sábado, 20 de abril de 2013

System Improves Monitoring of Waves on Brazilian Coast

Hello reader!

It follows an article published day (04/17) in the english website of the Agência FAPESP reporting that a system improves the monitoring of waves on the Brazilian Coast.

Duda Falcão

System Improves Monitoring
of Waves on Brazilian Coast

By Luiz Paulo Juttel
April 17, 2013

Operating on a supercomputer,
the Coastal Forecasting and 
Monitoring System forecasts
the movement and height of
waves at 61 points on the coast
Agência FAPESP – Monitoring and forecasting coastal processes are activities that interest several sectors of society. Data on sea waves from computer simulations allow scientists to identify the generation and arrival of energetic events, such as cyclones, so that individuals engaged in sailing, fishing and oil exploration activities can prepare.

Brazil has recently gained a mathematical modeling tool focused on this type of analysis. The Coastal Forecasting and Monitoring System (SIMCos) was developed by researchers at the National Institute for Space Research (INPE), Universidade Federal do Rio de Janeiro (UFRJ), Universidade Federal do Espírito Santo (Ufes) and Universidad Nacional Autónoma do México (Unam) to simulate diverse characteristics of waves that reach the Brazilian coast.

The platform produces information about the significant wave height, potential height, period and direction of waves that reach 61 distinct points on the country’s coast. The simulated attributes are generated based on surface wind data (10 meters above sea level).

“We calibrated the model based on the climatology of the waves in the last 30 years, from 1979 to 2010. The surface winds were calculated based on a mathematical scheme known as data assimilation. This mixes observations and results of models with spatial and temporal resolutions of 0.3125˚ and 1 h, respectively,” explained the coordinator of the project, Valdir Innocentini, of INPE.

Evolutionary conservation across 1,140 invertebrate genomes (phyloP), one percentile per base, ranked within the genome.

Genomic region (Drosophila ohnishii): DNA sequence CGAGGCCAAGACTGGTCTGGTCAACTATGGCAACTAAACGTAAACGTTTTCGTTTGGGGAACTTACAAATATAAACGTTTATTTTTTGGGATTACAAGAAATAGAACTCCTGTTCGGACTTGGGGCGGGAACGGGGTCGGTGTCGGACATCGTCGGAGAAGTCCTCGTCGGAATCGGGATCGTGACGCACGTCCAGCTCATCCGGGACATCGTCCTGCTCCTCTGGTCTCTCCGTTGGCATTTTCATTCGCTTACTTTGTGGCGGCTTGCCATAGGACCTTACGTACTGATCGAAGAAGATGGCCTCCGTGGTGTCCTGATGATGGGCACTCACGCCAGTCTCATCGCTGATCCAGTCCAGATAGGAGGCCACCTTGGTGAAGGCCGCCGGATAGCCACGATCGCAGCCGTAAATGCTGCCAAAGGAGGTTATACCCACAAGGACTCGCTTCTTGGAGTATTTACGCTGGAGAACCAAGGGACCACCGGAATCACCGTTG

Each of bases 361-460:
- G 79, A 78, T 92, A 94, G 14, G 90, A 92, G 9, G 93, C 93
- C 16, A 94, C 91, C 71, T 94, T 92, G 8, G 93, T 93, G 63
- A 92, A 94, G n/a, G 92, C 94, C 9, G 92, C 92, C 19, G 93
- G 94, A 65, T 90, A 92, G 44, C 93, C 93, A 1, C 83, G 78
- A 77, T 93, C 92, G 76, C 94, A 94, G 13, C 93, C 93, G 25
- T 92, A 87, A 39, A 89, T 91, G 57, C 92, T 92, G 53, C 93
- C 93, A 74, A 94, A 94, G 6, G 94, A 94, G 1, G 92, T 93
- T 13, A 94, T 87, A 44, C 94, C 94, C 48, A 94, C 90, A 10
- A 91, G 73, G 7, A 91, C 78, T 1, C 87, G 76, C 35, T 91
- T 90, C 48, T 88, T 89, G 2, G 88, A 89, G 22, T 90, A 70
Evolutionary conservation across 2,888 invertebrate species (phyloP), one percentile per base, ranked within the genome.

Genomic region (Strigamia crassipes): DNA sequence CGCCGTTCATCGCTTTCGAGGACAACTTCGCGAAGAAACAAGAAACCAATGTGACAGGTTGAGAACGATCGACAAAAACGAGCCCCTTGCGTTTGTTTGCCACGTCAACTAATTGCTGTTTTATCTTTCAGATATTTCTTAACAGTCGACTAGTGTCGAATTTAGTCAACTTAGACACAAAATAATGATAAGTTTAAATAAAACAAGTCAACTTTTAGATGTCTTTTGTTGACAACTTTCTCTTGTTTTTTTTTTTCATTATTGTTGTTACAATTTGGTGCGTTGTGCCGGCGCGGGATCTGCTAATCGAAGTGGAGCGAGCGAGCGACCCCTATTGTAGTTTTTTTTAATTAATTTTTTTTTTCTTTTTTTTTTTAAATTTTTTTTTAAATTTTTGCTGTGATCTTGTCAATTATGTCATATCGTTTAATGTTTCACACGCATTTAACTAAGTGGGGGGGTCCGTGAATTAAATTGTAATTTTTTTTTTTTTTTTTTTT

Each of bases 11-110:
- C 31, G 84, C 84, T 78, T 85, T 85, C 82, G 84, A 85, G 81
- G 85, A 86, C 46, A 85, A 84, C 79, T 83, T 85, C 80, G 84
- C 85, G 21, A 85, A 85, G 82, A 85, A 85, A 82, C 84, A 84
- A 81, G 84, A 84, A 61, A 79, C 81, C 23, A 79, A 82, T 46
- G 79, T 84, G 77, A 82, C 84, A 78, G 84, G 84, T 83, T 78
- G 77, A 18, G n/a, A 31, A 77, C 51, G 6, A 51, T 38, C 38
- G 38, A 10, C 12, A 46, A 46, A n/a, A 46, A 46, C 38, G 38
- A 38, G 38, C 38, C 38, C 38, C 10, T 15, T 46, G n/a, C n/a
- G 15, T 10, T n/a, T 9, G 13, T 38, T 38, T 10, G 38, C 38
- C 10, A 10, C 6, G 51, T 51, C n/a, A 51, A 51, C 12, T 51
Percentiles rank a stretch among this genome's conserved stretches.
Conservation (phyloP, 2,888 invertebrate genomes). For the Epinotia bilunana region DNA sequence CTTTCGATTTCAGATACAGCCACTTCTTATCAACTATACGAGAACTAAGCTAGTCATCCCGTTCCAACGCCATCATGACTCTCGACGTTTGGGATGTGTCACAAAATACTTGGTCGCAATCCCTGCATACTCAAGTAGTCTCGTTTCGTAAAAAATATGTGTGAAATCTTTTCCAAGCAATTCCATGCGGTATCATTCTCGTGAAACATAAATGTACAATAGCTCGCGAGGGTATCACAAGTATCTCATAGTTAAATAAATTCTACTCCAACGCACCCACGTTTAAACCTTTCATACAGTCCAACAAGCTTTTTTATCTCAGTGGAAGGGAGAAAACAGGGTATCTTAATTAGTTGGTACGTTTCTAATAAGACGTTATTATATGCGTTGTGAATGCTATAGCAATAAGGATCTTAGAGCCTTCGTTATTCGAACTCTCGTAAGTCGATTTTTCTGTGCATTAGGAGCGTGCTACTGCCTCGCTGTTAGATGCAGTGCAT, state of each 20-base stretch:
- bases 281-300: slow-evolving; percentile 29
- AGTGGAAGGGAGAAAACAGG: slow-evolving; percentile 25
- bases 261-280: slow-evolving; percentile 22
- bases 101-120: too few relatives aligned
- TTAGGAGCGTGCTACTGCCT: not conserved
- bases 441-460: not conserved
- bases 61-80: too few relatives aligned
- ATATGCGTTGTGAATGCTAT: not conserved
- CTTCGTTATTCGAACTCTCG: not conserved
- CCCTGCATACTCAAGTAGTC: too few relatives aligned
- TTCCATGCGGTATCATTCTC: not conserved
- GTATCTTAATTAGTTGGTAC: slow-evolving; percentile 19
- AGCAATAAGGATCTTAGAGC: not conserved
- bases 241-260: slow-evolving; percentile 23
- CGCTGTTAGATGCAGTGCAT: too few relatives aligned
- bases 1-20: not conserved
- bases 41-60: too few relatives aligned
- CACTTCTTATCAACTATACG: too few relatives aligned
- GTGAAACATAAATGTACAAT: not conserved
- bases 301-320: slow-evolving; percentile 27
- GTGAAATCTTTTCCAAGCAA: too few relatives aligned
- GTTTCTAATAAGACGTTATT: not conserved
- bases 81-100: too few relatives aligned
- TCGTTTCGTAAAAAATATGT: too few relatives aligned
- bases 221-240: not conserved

The SIMCos is part of FAPESP’s thematic project “SMCos: monitoring system and studies of coastal processes.” The participants in the study, which began in 2007, include geologists, oceanographers, meteorologists, physicists and mathematicians. The team created to make the simulations generated by the system available to the public in real time has launched a website, which is still in its testing stages.

The unique aspect of SIMCos is not the creation of the mathematical model in itself because that modeling tool is already widely known in oceanography. The project’s novelty is the implementation of this model in a system that forecasts and monitors the movement and height of waves at several points along the Brazilian coastline.

Another highlight is the simulation and the monitoring of the potential height of waves at the 61 selected points. This calculation shows the flow of energy, the product of the square of the height and the time between the passage of two consecutive wave crests.

The INPE researchers explained that if waves that are low on the high seas have a significant height potential, they often change into high waves when they reach areas near the coast, causing movements of sediments and producing erosion. This process creates a dangerous situation for beach-goers and sailors.